Amanda Zust's four career saves are nothing compared to the one she made off the softball diamond. This past spring, the Hawkeye pitcher donated bone marrow to her brother, Robbie, who'd been diagnosed with acute lymphoblastic leukemia. Robbie, also a UI student at the time, had discovered his illness after attempting to donate plasma. Of his two sisters, Amanda turned out to be the perfect match as a donor.
Amanda was driving home from practice when she first heard the news. "At first, it was a shock," she says, remembering the phone call from her mother. "You hear of other people going through it, but until it hits home, you don't really realize what it feels like."
Quitting softball never crossed Amanda's mind, as she felt that walking away from the sport she loved would be letting her brother down. "That was never an option," she says. "Giving up would be giving up on him, too."
Always close (Amanda was one of the reasons Robbie had chosen to attend Iowa), the siblings developed an even stronger bond during this experience. "They kid around a lot and poke fun," says their father, Joel Zust. "A week before the operation, Robbie would tell her to ‘take care of your stem cells. Go home, and go to bed.'"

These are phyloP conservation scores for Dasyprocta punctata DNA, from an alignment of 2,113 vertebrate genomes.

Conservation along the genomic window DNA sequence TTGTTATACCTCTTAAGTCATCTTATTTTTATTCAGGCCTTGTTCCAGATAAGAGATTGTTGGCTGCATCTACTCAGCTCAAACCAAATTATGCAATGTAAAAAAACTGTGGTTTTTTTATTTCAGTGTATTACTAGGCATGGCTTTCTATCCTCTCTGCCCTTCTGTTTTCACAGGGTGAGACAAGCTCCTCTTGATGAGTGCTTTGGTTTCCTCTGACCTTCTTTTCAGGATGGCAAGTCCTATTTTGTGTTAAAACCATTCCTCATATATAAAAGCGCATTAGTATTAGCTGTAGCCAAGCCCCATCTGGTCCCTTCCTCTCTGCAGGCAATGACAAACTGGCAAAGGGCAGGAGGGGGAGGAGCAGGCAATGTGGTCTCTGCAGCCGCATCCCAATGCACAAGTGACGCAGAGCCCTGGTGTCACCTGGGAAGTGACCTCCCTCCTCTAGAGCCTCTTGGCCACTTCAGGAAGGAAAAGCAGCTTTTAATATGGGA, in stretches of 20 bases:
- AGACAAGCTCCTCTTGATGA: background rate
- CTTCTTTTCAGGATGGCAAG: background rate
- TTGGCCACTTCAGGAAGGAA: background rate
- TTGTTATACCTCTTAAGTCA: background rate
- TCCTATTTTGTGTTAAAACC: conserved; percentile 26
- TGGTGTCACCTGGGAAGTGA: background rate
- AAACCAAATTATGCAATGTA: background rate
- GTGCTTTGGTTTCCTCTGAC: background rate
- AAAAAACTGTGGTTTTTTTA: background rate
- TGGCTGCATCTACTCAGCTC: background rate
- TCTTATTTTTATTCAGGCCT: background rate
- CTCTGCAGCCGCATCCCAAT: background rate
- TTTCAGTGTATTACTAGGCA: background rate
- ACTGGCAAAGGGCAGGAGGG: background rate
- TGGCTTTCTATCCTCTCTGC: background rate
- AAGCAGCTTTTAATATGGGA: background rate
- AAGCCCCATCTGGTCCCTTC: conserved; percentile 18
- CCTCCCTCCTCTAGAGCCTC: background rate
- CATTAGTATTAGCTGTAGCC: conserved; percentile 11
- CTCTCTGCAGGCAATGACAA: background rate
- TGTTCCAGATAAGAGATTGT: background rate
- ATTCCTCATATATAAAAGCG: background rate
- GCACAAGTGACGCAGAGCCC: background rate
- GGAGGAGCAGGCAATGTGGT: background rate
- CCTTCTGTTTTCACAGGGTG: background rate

This past April, Amanda spent some five hours donating marrow cells, sitting in a room at UI Hospitals and Clinics with IVs in both arms. Although new technology for collecting bone marrow makes the procedure much less harrowing than it used to be, it's still arduous. It didn't faze Amanda, though. Only two days later, the 14-game winner returned to the softball diamond, playing for the Hawkeyes during their two-game road series at Penn State.
After graduating from the UI this past May, at the end of what she calls "an emotional roller-coaster ride" year, Amanda became an assistant coach at her former high school in Des Moines. Throughout her final season with the Hawkeyes, she'd worn a "Rooting for Rob" bracelet. With her brother on the road to recovery, Amanda's sisterly love seems to have paid off.
Head coach Gayle Blevins says it took a lot of courage for the pitcher to stay focused during the season. "Adversity really does shape you as a person," she says. "I'm sure this experience forced Amanda to find strength she probably didn't realize she had."